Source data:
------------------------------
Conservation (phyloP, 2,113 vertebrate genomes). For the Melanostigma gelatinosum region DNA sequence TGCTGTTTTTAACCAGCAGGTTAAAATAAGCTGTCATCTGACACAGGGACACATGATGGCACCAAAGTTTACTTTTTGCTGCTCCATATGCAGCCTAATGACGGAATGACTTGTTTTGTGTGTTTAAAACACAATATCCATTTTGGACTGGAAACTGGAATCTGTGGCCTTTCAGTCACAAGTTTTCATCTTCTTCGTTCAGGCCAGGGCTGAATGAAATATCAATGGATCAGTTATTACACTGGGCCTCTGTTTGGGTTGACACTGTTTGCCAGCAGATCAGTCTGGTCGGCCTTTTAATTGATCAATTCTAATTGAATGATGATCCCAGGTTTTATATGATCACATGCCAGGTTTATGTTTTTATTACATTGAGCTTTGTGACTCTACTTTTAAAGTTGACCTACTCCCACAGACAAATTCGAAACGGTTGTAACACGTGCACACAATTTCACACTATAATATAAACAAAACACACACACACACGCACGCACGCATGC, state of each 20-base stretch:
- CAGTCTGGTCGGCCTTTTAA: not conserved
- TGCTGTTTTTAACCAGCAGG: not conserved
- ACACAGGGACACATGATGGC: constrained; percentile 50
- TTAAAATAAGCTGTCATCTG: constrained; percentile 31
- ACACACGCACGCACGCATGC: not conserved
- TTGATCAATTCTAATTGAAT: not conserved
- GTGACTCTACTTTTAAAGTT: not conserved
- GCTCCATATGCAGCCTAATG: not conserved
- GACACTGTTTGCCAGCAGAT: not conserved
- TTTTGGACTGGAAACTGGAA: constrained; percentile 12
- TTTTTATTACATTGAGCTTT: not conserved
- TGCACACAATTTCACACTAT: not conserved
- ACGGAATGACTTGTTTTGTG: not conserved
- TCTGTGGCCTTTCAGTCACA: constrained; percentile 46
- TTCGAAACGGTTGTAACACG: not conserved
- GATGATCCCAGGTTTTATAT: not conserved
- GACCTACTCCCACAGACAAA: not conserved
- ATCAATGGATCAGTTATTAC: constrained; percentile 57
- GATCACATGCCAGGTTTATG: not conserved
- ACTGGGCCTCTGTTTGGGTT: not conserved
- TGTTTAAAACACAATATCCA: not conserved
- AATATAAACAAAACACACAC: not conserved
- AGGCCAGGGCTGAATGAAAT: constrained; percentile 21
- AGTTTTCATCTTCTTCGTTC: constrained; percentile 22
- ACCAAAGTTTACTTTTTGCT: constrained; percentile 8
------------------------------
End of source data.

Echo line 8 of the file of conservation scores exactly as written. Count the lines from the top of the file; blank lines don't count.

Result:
- GTGACTCTACTTTTAAAGTT: not conserved